The Mexican government said that industrial production was down again in February, by 1.8% from a year earlier. Analysts, who had hoped for signs that Mexico had begun to emerge from a recession that has caused the loss of 450,000 jobs over the last year, had anxiously awaited the report. Now Pres. Vicente Fox, who promised to build employment, not watch it wither, may be in political trouble.
- Enron trading gave prices artificial lift, panel is told, by Richard Stevenson, NYT, C1.
Loretta Lynch, president of the California Public Utilities Commission, testified yesterday that Enron units traded among themselves to drive up electricity prices. [photo caption] ...
[Isn't this sortof like shilling up your own auction price on eBay?]
- Investor discontent - Public anger on Wall St. 'research' [our quotes - ed.] is reaching into the political arena, by Patrick McGeehan, NYT, C2.
[In brief, it ain't research - it's conflict-of-interest-rife cheerleading. Big stockholders like Calpers and Warren Buffett are also discontented over outlandish executive compensation regardless of performance because of "croney boards of directors," according to the first segment of "Now, with Bill Moyers" on PBS tonight.]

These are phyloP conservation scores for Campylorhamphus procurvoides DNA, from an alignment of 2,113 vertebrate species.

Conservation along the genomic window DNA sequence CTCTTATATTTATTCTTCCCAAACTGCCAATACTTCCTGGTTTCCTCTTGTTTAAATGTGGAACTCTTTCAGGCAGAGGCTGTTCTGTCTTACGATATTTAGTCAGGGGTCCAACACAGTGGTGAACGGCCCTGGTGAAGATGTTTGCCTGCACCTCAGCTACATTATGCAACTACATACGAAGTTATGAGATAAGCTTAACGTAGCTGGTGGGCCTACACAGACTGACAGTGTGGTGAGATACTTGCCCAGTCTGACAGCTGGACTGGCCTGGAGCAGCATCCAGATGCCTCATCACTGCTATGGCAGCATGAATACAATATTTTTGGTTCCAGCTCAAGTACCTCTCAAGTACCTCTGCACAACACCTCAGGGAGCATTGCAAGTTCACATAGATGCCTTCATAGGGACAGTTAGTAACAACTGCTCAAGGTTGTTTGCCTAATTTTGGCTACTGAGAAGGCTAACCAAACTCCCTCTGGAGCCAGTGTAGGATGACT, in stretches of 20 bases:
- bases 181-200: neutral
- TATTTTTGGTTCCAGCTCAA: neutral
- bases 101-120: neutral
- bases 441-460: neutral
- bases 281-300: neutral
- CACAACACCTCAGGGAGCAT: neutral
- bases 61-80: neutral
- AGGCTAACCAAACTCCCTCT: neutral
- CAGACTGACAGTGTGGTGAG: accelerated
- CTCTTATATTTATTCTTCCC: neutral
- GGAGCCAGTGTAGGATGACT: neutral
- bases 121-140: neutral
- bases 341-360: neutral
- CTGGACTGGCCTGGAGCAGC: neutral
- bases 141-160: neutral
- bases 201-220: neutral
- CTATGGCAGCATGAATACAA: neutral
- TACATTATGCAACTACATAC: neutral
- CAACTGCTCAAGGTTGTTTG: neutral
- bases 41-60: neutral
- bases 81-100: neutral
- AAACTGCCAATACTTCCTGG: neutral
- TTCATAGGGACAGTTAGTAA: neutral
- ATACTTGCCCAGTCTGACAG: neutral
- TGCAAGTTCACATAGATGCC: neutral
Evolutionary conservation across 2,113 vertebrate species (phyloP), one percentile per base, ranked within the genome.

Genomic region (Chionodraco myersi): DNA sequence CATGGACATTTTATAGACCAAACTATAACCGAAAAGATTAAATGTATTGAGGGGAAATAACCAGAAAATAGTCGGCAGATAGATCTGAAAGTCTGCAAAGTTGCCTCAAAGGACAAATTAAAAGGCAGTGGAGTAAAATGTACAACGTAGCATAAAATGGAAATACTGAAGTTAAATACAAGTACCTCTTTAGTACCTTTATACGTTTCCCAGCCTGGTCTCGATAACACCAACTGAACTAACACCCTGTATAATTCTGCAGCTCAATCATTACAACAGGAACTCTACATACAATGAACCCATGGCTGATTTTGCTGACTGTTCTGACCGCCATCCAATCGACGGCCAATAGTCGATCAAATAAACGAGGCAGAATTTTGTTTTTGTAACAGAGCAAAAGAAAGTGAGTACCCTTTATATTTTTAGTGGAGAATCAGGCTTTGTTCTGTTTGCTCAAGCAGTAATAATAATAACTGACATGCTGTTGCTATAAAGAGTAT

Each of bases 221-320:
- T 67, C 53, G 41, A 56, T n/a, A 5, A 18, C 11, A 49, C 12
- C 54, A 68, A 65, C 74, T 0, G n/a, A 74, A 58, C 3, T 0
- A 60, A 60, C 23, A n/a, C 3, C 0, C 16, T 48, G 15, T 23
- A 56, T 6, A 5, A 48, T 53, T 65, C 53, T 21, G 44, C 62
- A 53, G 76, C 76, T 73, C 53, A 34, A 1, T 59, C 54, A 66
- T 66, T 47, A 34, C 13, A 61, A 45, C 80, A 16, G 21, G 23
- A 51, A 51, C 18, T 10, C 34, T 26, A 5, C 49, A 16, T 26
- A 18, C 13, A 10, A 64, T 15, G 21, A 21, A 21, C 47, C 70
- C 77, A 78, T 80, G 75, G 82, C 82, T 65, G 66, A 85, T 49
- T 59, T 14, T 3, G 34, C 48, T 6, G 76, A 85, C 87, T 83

- [And last but not least -]
Torturers in America, editorial, Boston Globe, A22.
...The US government has launched a global campaign against terrorists. ...The purpose of this struggle against criminals who murder and maim innocent civilians is to bring them to justice or bring justice to them. Viewed against th[is] backdrop...a report issued this week by Amnesty International, "USA: A Safe Haven for Torturers," suggests a blatant contradiction. The report documents case after case of the vilest killers and torturers living at liberty in this country, at times in proximity to...surviving victims....
How can...the United States...propose...to teach the rest of the world lessons about the rule of law, respect for human rights and protection of the individual against the overweening power of the state - make so little effort to identify, prosecute, or extradite foreign torturers living here?... It makes no sense to be tightening visa requirements and border security...while such monsters [already] live here with impunity.